• Impulsivity
  • Early exposure to substance abuse
  • Family history of substance use disorders
  • Family history of mental illness
  • Illness or injury that is treated with Demerol
  • Poor stress-management capabilities
  • Conduct disorder during childhood
  • Trauma
  • Poverty

Signs and Symptoms

Signs and Symptoms of Demerol Abuse

The following signs may indicate that a person has been abusing or has become dependent upon Demerol:

Behavioral symptoms:

  • Visiting several doctors in an attempt to acquire multiple prescriptions
  • Using Demerol in situations where it is dangerous to do so
  • Abusing Demerol after having experienced negative repercussions because of prior Demerol abuse
  • Borrowing or stealing Demerol that has been prescribed to another person
  • Neglecting personal, academic, or occupational responsibilities in order to acquire, use, or recover from Demerol
  • Acting in a reckless or risky manner
  • Acting deceptively regarding one’s whereabouts or activities
  • Withdrawing from family and friends

Physical symptoms:

  • Diminished appetite
  • Respiratory depression
  • Dry mouth
  • Urinary retention
  • Muscle rigidity
  • Insomnia
  • Constipation

Cognitive symptoms:

  • Impaired ability to focus and/or concentrate
  • Memory problems
  • Inability to make effective judgments

Psychosocial symptoms:

  • Dramatic mood swings
  • Anger and aggression
  • Depression
  • Loss of interest in formerly significant activities


Effects of Demerol Abuse

Continuing to abuse Demerol and failing to get proper treatment for an opioid use disorder can have a dramatically negative impact on virtually all aspects of an individual’s life. The following are examples of the damage that can result from untreated Demerol abuse:

  • Health problems, including organ damage
  • Weakened muscles
  • Breathing problems
  • Family discord and diminished interpersonal relationships
  • Poor performance in school or at work
  • Job loss
  • Unemployment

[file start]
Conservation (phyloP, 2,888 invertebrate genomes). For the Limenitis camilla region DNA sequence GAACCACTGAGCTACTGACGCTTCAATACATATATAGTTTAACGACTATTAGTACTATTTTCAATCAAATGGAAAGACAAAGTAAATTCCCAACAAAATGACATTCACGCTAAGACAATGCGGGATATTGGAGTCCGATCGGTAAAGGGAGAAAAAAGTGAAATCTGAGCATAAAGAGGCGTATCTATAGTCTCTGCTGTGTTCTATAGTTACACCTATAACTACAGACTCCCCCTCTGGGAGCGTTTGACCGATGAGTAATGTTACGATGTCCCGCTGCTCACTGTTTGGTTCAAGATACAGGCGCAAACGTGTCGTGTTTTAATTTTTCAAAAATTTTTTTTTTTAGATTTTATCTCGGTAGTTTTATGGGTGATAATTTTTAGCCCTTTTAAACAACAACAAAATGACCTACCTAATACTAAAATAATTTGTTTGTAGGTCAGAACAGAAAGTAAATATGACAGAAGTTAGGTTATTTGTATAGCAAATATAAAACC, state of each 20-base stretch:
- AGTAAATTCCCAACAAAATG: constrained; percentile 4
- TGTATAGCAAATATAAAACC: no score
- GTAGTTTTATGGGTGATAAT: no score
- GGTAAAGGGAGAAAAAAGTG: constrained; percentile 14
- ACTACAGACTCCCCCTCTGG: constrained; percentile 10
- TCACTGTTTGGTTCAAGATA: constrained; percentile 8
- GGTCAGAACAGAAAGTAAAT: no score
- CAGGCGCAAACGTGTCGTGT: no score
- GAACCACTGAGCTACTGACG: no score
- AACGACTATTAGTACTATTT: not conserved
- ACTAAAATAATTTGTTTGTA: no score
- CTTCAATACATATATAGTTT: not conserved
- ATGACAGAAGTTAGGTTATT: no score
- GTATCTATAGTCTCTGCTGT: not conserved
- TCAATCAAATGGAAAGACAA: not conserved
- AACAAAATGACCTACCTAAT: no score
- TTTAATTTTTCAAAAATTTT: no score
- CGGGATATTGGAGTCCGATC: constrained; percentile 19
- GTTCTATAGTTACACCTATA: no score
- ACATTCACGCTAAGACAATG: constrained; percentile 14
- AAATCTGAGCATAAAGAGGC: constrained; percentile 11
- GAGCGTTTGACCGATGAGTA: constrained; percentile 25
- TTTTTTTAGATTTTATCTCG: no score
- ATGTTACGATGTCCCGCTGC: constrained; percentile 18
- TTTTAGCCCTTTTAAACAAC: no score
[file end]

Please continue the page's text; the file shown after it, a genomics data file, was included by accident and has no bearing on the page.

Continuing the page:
• Financial instability
  • Arrest and incarceration
  • Onset or worsening of co-occurring disorders
  • Increased risk of suicide

Co-Occurring Disorders

Demerol Abuse & Co-Occurring Disorders

Individuals who develop opioid use disorder involving Demerol may also experience the following co-occurring disorders:

  • Other substance use disorders
  • Anxiety disorders
  • Depressive disorders
  • Posttraumatic stress disorder (PTSD)

Withdrawal and Overdose

Effects of Demerol Withdrawal and Overdose

Effects of Demerol withdrawal: One of the effects of becoming dependent upon Demerol is that when a person attempts to stop or reduce his or her use of the drug, he or she will experience a variety of distressing symptoms, such as the following:

  • Nausea
  • Vomiting
  • Diarrhea
  • Abdominal pain
  • Cravings for Demerol
  • Agitation
  • Depression
  • Profuse perspiration
  • Watery eyes and runny nose
  • Cramping
  • Fever
  • Insomnia

Effects of Demerol overdose: Anyone who exhibits the signs listed below after abusing Demerol may have overdosed on the drug. If a person who has overdosed on Demerol does not receive proper care, he or she may experience several severe outcomes, including death.

  • Confusion or disorientation
  • Extreme sleepiness
  • Lost consciousness
  • Depressed respiration
  • Drop in blood pressure
  • Irregular heartbeat
  • Convulsions or seizures
  • Coma